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Non-Destructive Electro- and Photo-Luminescence Imaging of Dislocations in SiC Epitaxy

Published online by Cambridge University Press:  01 February 2011

Kendrick Liu
Affiliation:
kendrick.liu@nrl.navy.mil, Naval Research Lab, Elecronics, Science and Technology, 4600 Duke St. #709, Alexandria, VA, 22304, United States
Robert E Stahlbush
Affiliation:
robert.stahlbush@nrl.navy.mil, Naval Research Laboratory, Washington, 20375, United States
Joshua D Caldwell
Affiliation:
joshua.caldwell@nrl.navy.mil, Naval Research Laboratory, Washington, 20375, United States
Karl D Hobart
Affiliation:
karl.hobart@nrl.navy.mil, Naval Research Laboratory, Washington, 20375, United States
Francis J Kub
Affiliation:
frances.kub@nrl.navy.mil, Naval Research Laboratory, Washington, 20375, United States
Joseph J Sumakeris
Affiliation:
joseph_sumakeris@cree.com, Cree Inc., Durham, 27703, United States
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Abstract

Electroluminescence (EL) and photoluminescence (PL) imaging and stressing techniques are presented that are useful characterization tools for SiC epitaxial layers grown for power devices. Both EL and PL techniques are non-destructive, and the PL imaging is non-contact. These features are important for qualifying epitaxial layers before subjecting the layers to the time-consuming and costly process of device fabrication. By imaging at various emission spectral bands, the spectral information are correlated to the geometric features in the images. This correlation enables the differentiation of dissimilar defects having similar geometric shapes. Row average plots of images at various emission spectral bands revealed that threading dislocations (TDs) have strong emission above 900 nm and that basal plane dislocations (BPDs) have a broad spectral emission that are most easily distinguished in the range between 738 nm and 870 nm. The correlation between spectral information and the image features clearly distinguished TDs and BPDs from other defects, such as, organic substance and other surface blemishes. In addition to identifying the defects, understanding their origin can be useful in developing low-defect growth techniques. The defect origination depth is one of the important information for understanding defect origin. Two schemes for determining the defect origination depth are presented. Varying the focus depth by adjusting the objective lens height is a crude but quick scheme. Stressing the epilayer to grow the BPDs till they reach the surface or the epilayer/substrate interface is more time-consuming but more accurate. The scheme of varying the focus was demonstrated using PL imaging on a 50-mm thick n- epilayer with no p+ anode layer. Adjusting the focus on a partial dislocation in the n- epilayer revealed segments of the partial coming more in focus near the epilayer/substrate interface, suggesting the defect origination depth was at or near the interface. The stress and growth scheme was demonstrated on a straight string of half loop defects in a 100-mm thick n- epilayer. During electrical stressing, BPDs emanated from the half loops and eventually propagated to the surface at a lateral distance of 250 mm. With the basal plane at an 8° offcut from the surface, the origin of the BPDs was calculated to be 35 mm below the surface, suggesting the defects to be introduced during the growth process. Either EL or PL technique can be used with any of these two schemes to determine the defect origination depth. However, the PL technique has the benefit that the p+ anode layer and the procedure for forming a metal grid are not required.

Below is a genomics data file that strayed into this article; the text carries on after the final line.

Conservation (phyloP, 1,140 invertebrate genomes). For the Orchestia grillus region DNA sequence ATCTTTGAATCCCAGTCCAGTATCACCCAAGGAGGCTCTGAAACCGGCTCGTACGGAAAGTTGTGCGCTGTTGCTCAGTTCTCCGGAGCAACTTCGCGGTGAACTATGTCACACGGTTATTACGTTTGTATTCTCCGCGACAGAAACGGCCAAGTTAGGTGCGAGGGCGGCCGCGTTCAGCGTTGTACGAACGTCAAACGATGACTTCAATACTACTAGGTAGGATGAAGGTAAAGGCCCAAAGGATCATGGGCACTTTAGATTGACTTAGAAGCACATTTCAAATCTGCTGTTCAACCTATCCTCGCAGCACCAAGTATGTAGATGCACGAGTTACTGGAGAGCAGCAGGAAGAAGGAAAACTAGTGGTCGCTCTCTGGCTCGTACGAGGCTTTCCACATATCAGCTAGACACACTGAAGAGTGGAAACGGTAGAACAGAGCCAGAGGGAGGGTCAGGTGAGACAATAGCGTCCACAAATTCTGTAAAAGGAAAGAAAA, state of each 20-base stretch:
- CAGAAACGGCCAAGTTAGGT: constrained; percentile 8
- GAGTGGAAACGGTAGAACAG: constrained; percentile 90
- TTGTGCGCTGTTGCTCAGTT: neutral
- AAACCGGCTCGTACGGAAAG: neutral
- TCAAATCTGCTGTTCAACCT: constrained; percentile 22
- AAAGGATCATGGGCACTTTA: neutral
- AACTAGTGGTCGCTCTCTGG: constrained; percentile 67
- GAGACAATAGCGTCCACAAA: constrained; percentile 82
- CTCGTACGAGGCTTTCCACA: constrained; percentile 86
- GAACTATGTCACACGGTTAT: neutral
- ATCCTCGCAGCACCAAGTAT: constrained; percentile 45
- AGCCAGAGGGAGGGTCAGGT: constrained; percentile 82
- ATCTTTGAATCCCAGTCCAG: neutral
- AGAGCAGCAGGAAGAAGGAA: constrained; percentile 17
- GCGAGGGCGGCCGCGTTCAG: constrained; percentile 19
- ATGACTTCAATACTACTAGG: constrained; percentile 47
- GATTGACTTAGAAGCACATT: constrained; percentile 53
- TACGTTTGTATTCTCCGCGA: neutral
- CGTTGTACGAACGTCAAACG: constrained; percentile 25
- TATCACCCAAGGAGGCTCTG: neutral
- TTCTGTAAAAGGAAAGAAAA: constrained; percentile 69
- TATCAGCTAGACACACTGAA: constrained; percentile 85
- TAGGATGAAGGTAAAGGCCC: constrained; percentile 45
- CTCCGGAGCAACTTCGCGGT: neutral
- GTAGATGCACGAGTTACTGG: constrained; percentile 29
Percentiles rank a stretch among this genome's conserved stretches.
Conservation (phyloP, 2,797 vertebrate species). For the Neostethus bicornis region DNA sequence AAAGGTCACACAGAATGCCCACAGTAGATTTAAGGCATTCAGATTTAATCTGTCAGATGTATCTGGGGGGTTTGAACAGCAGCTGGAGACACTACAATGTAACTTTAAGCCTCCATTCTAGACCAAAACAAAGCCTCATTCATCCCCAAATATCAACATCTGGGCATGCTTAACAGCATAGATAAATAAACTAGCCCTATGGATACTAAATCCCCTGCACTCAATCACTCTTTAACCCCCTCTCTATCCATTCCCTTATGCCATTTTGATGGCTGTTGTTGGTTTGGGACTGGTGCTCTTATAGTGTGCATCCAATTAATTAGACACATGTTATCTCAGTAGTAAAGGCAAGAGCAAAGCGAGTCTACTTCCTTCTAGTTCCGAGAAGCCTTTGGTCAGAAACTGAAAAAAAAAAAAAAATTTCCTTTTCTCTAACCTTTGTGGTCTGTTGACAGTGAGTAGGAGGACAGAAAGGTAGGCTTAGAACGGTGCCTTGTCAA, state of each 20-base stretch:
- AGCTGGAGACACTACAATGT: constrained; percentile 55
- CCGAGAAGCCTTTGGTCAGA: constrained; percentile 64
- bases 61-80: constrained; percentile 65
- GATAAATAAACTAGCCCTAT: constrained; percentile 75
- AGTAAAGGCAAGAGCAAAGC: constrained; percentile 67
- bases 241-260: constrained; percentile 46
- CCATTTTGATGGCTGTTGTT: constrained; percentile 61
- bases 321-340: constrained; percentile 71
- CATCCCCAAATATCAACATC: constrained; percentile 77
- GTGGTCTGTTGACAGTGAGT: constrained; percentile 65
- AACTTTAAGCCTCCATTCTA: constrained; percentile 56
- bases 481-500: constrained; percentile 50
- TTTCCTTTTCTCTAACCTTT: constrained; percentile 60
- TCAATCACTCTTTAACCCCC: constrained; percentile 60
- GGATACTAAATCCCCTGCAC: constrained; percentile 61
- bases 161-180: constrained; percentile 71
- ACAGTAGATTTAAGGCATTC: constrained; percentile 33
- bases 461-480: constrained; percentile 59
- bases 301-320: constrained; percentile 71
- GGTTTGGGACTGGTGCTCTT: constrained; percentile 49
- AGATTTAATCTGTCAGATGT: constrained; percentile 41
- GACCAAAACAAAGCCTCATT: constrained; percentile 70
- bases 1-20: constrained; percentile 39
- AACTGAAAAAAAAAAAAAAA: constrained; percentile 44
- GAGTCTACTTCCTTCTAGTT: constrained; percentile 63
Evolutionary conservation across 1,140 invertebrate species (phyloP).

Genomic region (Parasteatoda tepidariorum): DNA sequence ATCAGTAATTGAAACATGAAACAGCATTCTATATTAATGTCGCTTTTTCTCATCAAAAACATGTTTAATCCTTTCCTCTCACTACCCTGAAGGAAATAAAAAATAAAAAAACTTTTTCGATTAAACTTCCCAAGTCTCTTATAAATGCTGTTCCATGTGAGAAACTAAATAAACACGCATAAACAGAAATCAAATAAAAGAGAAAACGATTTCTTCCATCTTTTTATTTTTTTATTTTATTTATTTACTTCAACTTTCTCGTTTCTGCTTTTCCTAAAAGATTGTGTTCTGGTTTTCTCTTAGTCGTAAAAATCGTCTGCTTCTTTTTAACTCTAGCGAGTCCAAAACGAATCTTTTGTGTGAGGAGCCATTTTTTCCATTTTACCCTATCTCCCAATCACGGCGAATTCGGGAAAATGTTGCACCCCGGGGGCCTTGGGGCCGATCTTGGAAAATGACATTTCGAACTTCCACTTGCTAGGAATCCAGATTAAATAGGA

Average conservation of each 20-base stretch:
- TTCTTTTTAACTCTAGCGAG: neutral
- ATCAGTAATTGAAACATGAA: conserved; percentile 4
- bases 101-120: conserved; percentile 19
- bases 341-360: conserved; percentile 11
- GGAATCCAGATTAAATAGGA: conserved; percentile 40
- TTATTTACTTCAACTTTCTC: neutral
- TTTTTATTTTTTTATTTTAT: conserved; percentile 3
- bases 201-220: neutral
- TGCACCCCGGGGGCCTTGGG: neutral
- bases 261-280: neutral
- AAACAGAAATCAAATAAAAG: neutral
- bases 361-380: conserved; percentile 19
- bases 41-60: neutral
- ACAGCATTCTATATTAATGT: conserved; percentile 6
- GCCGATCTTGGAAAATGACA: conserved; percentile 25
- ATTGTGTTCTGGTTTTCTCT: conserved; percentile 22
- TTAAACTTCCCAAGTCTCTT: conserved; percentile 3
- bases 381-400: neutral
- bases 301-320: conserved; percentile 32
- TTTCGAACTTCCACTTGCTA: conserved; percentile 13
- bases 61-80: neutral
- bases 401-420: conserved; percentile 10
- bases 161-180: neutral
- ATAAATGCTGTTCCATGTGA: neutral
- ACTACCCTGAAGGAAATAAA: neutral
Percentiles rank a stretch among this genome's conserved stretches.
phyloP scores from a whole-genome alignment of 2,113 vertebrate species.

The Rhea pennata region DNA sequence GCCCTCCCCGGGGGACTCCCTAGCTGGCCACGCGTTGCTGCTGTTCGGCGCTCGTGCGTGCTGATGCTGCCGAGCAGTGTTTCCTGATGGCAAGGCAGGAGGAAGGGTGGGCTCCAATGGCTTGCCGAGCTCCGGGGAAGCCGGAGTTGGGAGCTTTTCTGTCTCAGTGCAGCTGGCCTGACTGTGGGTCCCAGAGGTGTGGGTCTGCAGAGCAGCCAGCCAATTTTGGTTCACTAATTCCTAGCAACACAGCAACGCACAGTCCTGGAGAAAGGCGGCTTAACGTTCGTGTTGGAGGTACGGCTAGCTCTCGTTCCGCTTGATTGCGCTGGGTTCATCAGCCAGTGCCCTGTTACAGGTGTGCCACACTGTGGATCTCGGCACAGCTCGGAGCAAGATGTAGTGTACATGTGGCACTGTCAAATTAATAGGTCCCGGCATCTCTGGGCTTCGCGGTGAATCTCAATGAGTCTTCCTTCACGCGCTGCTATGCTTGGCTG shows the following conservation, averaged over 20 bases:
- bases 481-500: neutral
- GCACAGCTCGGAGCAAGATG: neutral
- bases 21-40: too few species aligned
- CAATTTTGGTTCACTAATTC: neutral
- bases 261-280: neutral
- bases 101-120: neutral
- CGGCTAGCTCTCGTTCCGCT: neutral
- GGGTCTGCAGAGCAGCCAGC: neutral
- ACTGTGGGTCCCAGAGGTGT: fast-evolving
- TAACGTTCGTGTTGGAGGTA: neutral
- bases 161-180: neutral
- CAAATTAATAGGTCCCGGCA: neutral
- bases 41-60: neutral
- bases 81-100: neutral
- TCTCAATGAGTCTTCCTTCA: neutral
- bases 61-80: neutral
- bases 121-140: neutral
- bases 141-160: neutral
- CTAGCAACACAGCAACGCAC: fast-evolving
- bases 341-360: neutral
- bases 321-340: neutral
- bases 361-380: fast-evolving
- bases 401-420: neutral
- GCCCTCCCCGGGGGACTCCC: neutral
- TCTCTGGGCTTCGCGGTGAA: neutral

Type
Research Article
Copyright
Copyright © Materials Research Society 2006

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References

1 Liu, K. X., et al., Proceedings of the International Conference on Silicon Carbide and Related Materials, Pittsburgh, September 1823, 2005.Google Scholar
2 Tajima, M., et al., Ibid.Google Scholar
3 Miyanagi, T., et al., Ibid.Google Scholar
4 Kamata, I., et al., Ibid.Google Scholar
5 Bluet, J. M., et al., Materials Science and Engineering, vol. B102, p. 277, 2003.CrossRefGoogle Scholar

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Non-Destructive Electro- and Photo-Luminescence Imaging of Dislocations in SiC Epitaxy
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